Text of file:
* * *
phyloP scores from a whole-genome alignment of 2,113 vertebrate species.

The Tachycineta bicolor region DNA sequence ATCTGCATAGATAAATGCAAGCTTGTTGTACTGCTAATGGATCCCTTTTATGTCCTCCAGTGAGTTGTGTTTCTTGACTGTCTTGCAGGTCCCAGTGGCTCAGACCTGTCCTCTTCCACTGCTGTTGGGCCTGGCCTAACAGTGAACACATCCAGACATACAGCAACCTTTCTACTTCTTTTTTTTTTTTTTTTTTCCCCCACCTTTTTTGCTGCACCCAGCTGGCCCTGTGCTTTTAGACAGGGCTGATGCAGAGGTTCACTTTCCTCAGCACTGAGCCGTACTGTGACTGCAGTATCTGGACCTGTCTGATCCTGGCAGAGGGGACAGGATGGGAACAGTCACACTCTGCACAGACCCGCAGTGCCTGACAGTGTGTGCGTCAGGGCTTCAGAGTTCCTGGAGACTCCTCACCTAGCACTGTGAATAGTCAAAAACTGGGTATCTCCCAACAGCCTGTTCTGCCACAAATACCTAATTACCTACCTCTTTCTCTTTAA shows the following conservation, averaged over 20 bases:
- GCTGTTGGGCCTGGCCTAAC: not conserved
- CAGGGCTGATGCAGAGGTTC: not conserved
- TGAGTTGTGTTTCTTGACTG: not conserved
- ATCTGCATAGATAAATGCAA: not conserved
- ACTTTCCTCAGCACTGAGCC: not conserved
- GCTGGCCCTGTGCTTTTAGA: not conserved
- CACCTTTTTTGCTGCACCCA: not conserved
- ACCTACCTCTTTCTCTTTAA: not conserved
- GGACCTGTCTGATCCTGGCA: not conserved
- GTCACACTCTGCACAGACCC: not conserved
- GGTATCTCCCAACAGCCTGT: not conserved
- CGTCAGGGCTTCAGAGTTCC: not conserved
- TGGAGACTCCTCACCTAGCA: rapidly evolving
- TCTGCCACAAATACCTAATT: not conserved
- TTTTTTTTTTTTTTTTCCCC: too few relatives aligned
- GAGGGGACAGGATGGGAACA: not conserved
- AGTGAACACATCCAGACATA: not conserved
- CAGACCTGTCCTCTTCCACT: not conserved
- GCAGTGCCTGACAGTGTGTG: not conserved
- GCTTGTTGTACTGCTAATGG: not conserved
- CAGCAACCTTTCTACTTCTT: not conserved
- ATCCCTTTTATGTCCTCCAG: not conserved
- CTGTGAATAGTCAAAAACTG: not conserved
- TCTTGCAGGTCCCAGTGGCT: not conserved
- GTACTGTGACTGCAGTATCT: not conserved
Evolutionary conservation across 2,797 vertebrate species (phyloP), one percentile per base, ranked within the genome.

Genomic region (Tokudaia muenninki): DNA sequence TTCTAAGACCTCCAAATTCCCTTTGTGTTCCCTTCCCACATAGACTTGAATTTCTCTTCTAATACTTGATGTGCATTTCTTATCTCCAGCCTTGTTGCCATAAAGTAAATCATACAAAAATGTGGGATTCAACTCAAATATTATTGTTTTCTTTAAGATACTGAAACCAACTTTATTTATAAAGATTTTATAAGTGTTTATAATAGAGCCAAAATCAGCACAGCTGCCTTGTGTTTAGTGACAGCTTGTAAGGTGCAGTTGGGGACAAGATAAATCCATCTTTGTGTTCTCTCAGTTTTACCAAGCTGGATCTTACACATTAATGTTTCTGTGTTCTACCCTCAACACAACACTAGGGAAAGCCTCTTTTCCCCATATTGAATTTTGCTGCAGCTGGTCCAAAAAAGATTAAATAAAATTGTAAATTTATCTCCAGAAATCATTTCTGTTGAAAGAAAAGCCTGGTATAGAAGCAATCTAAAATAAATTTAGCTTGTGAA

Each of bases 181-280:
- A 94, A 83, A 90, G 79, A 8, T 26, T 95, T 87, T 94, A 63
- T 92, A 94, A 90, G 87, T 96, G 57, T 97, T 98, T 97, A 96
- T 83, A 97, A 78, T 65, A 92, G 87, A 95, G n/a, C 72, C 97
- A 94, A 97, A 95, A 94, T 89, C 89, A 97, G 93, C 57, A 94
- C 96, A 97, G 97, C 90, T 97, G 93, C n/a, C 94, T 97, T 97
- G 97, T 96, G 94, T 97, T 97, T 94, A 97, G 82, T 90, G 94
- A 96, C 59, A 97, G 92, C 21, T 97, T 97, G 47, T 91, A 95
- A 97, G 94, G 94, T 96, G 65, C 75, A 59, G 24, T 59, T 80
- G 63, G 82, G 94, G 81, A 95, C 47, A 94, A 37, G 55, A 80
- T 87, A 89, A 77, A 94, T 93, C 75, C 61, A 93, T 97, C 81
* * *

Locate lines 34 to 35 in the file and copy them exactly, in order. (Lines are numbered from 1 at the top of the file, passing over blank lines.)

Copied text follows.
- A 94, A 97, A 95, A 94, T 89, C 89, A 97, G 93, C 57, A 94
- C 96, A 97, G 97, C 90, T 97, G 93, C n/a, C 94, T 97, T 97